Vic Alhadeff is chief executive officer of the NSW Jewish Board of Deputies.

The community can’t sit idly by

BARBARIANS are once again on the march. A motley coalition of far-left socialists and far-right jihadists is shutting down Zionist businesses through violent protest. Apparently, boycotting Jews has become the new cause célèbre among Melbourne’s radical fringe.

So when I learned that the Max Brenner chocolate shop in the CBD’s Queen Victoria Centre was on the target list, I felt obligated to do something. Maybe I’m just naturally feisty, but I wasn’t about to let these latter-day vandals do their worst without me trying to do my best.

So I downloaded a photo of a storm trooper standing in front of a shop bearing a sign “don’t buy from Jews”. I affixed a caption that read “Boycotting Jewish Businesses: Berlin 1933 – Melbourne 2011”. I then trotted down to the nearest Officeworks and blew it up to placard size.

I invited a few friends to join me in this informal counter-demonstration. The plan was to take up positions opposite the leftie/jihadi rabble and show our contempt in a silent, peaceful, Martin Luther King-esque manner. I made all participants take a vow of absolute nonviolence. No response to any provocation would be allowed. And most importantly, I organised for a video camera to be present.

The ultimate object of the exercise was to document the Boycott, Divestment and Sanctions movement (BDS) in all its vicious, anti-Semitic ingloriousness and then to post the footage online. After all, they say a picture is worth a thousand words.

But then the story got complicated.

I received a call from a friend who works in the Victoria Police Security Intelligence Unit asking me to stand down.

It turns out he had information that the BDS rabble intended to provoke a violent incident. And naturally, the police didn’t want us caught up in the middle of what they expected – and what actually turned out – to be a small riot.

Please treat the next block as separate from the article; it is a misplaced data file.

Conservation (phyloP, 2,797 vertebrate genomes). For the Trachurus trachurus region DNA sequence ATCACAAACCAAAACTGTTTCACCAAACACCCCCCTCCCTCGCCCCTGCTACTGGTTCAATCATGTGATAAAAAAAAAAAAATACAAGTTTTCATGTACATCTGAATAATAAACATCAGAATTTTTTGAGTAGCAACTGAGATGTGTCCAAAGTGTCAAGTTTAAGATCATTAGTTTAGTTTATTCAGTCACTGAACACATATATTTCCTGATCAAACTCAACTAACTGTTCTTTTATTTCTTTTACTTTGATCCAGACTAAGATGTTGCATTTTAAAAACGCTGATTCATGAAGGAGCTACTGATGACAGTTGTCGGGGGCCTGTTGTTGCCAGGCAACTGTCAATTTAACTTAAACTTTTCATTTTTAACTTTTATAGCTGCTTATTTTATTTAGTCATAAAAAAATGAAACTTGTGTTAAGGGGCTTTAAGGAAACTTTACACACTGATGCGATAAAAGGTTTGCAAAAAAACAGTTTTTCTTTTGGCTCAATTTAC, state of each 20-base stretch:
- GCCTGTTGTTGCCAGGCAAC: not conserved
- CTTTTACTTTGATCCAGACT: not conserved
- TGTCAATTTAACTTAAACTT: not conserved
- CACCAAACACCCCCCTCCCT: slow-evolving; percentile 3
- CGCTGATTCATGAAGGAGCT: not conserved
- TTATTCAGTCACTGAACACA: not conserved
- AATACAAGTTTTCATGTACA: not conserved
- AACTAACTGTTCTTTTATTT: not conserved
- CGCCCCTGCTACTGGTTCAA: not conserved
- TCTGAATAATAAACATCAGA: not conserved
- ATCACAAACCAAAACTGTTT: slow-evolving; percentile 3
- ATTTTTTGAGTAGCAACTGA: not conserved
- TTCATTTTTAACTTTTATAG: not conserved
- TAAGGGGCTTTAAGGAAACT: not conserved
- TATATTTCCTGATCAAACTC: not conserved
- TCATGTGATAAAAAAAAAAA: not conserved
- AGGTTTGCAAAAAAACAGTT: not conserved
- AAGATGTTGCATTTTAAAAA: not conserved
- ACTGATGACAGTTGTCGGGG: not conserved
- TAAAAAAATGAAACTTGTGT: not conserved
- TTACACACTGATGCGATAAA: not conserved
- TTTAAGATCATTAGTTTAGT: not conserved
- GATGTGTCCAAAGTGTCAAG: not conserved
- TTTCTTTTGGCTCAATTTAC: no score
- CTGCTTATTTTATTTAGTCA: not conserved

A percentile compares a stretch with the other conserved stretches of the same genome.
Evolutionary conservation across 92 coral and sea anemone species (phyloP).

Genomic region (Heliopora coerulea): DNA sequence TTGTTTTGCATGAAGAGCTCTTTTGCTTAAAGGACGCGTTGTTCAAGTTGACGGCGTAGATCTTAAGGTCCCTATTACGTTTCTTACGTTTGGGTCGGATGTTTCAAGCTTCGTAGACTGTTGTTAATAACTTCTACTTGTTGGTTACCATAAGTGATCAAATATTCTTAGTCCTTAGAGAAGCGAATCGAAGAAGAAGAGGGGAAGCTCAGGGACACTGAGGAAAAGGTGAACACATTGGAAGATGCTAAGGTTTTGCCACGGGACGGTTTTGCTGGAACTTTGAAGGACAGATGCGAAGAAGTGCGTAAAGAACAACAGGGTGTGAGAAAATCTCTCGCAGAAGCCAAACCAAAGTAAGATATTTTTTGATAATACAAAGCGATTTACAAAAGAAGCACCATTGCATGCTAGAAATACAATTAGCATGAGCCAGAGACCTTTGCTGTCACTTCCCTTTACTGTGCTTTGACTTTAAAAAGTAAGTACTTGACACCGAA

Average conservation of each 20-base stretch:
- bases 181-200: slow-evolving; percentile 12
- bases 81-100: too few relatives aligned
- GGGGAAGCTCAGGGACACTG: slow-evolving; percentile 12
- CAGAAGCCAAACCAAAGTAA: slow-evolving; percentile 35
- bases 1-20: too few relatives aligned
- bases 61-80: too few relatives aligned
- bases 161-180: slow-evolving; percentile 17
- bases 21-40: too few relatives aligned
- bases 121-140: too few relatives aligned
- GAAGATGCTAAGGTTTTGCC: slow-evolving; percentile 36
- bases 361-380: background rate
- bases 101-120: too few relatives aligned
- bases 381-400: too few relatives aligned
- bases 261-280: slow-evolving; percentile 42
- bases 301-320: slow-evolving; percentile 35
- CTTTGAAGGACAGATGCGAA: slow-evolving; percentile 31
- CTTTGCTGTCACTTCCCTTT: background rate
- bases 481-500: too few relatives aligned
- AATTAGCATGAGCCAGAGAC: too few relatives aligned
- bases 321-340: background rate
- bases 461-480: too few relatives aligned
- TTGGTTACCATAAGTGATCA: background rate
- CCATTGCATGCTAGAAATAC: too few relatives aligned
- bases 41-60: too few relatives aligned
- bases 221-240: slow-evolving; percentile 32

Fair enough. I assented to this police request. So we frustrated counter-protestors retired to the nearby Max Brenner in Melbourne Central to express our support through our hip pocket. And I’m happy to report that the hot chocolate was indeed delicious.

But therein lies the dilemma. We certainly don’t want to complicate the work of the police. But on the other hand, we don’t want to sit supinely by without challenging these new barbarians on their own terms. The argument that we should starve the protests of public relations oxygen doesn’t really cut it with me. The boycott of Max Brenner and other Jewish businesses promises to be a fixture of radical activity in the foreseeable future. The “ignore them and they’ll go away” thesis of dealing with this problem obviously isn’t going to work.

So the challenge to the community is to figure out a way of responding to the BDS actions in a way that doesn’t interfere with the police. And anything that can generate video evidence of the boycott mob’s inherent barbarism is an added public relations bonus.

I’m open to suggestions.

Ted Lapkin is a political analyst